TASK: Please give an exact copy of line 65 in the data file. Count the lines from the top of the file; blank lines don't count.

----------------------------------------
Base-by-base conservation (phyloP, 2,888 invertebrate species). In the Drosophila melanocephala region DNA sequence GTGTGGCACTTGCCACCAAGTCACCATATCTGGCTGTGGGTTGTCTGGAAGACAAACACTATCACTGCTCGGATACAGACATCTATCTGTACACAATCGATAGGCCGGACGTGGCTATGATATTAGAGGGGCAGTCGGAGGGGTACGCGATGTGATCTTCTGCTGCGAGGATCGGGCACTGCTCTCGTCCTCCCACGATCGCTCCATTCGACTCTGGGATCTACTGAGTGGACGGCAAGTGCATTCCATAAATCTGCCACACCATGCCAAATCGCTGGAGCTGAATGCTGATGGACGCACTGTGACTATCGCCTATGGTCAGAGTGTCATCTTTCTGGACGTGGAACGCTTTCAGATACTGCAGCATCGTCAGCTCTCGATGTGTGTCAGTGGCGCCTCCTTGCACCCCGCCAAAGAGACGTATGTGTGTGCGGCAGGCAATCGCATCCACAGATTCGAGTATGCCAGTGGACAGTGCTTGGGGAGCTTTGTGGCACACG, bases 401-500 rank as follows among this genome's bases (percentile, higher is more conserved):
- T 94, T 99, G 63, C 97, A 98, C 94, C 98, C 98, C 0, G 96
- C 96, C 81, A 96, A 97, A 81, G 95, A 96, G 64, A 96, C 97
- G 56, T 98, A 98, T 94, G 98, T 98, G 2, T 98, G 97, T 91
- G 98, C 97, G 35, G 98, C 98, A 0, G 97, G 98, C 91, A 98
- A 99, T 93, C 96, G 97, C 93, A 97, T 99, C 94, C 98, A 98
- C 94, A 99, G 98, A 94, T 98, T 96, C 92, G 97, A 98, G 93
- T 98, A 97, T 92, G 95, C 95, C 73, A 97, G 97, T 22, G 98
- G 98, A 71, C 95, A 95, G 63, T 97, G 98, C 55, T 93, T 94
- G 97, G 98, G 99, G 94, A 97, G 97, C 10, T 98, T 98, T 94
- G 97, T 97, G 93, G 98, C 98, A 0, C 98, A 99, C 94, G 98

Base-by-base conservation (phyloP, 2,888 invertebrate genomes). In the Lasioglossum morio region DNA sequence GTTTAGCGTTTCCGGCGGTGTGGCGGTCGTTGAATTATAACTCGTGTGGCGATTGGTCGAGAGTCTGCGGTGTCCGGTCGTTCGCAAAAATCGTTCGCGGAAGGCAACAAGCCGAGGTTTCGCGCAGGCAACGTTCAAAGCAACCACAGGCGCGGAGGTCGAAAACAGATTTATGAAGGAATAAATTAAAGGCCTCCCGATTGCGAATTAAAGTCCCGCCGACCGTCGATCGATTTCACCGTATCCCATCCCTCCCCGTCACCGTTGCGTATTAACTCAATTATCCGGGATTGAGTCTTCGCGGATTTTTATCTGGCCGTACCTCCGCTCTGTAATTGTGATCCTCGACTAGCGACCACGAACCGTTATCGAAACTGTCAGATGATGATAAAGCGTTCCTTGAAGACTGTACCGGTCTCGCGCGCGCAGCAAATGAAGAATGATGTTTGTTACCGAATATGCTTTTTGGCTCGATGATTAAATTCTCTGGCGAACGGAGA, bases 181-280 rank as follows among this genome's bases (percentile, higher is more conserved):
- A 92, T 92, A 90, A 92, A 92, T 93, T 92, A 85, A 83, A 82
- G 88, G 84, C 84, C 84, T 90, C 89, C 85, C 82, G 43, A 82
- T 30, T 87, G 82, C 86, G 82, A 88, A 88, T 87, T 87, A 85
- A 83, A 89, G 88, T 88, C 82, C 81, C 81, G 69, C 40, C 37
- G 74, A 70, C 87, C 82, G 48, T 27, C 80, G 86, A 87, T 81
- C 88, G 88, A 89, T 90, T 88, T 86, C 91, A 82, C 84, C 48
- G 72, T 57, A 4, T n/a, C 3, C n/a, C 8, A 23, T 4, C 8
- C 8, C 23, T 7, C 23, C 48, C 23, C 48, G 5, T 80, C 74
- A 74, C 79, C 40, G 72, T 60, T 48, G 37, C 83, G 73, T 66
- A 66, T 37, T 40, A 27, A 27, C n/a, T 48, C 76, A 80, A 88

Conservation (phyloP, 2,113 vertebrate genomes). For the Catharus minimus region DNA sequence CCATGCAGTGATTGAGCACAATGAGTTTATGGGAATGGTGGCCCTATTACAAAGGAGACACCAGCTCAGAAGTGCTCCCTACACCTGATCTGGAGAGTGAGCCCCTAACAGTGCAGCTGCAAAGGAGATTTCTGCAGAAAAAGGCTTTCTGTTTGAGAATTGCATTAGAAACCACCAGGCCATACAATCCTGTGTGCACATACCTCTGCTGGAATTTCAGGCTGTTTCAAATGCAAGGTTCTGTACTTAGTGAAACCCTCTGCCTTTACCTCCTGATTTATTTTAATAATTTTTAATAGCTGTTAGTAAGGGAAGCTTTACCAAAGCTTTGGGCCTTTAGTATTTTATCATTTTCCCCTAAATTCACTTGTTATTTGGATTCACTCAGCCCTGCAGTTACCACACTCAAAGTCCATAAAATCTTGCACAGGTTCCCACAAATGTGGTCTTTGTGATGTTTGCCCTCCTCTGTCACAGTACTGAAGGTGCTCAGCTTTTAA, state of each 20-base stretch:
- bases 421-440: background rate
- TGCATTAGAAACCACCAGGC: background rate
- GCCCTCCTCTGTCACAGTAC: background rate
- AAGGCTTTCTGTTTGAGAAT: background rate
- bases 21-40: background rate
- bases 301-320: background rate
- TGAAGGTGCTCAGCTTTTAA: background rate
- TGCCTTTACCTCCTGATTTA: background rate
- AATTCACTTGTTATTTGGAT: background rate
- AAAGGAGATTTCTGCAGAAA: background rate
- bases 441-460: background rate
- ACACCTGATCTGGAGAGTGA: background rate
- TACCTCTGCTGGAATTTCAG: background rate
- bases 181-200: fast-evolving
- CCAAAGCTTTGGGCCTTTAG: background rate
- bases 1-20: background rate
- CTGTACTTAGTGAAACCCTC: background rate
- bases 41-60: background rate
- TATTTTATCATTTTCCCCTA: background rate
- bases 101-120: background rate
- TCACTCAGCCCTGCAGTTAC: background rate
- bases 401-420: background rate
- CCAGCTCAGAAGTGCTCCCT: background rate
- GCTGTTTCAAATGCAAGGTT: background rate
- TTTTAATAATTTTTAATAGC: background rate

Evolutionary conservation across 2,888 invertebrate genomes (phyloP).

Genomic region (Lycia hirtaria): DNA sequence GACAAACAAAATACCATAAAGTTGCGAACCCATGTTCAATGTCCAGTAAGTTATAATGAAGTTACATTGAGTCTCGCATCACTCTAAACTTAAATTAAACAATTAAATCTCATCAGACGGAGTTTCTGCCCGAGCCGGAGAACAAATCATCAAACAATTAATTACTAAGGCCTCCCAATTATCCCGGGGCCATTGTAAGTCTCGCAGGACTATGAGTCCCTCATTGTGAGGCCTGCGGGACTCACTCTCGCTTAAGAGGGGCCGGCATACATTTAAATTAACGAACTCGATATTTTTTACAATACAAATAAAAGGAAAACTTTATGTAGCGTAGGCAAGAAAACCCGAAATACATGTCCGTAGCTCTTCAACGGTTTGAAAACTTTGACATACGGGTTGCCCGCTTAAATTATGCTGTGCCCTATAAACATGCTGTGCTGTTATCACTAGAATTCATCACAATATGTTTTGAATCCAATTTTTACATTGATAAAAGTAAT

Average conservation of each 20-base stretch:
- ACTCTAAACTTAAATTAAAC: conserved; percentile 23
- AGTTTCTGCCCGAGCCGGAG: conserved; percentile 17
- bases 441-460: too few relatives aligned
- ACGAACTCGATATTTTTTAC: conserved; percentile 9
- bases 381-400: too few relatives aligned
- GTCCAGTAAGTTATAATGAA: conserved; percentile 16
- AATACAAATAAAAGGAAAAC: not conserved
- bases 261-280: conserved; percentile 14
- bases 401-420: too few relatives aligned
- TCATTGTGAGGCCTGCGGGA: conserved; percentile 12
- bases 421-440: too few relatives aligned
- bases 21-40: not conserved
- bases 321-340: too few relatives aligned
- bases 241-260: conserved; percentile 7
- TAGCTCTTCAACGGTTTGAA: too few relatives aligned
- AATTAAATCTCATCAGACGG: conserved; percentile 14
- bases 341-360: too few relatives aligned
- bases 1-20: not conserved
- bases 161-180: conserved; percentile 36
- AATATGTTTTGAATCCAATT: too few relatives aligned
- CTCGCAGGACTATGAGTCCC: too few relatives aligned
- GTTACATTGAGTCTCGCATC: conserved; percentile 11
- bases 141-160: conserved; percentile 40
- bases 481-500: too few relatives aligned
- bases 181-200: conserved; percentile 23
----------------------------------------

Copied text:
- bases 241-260: conserved; percentile 7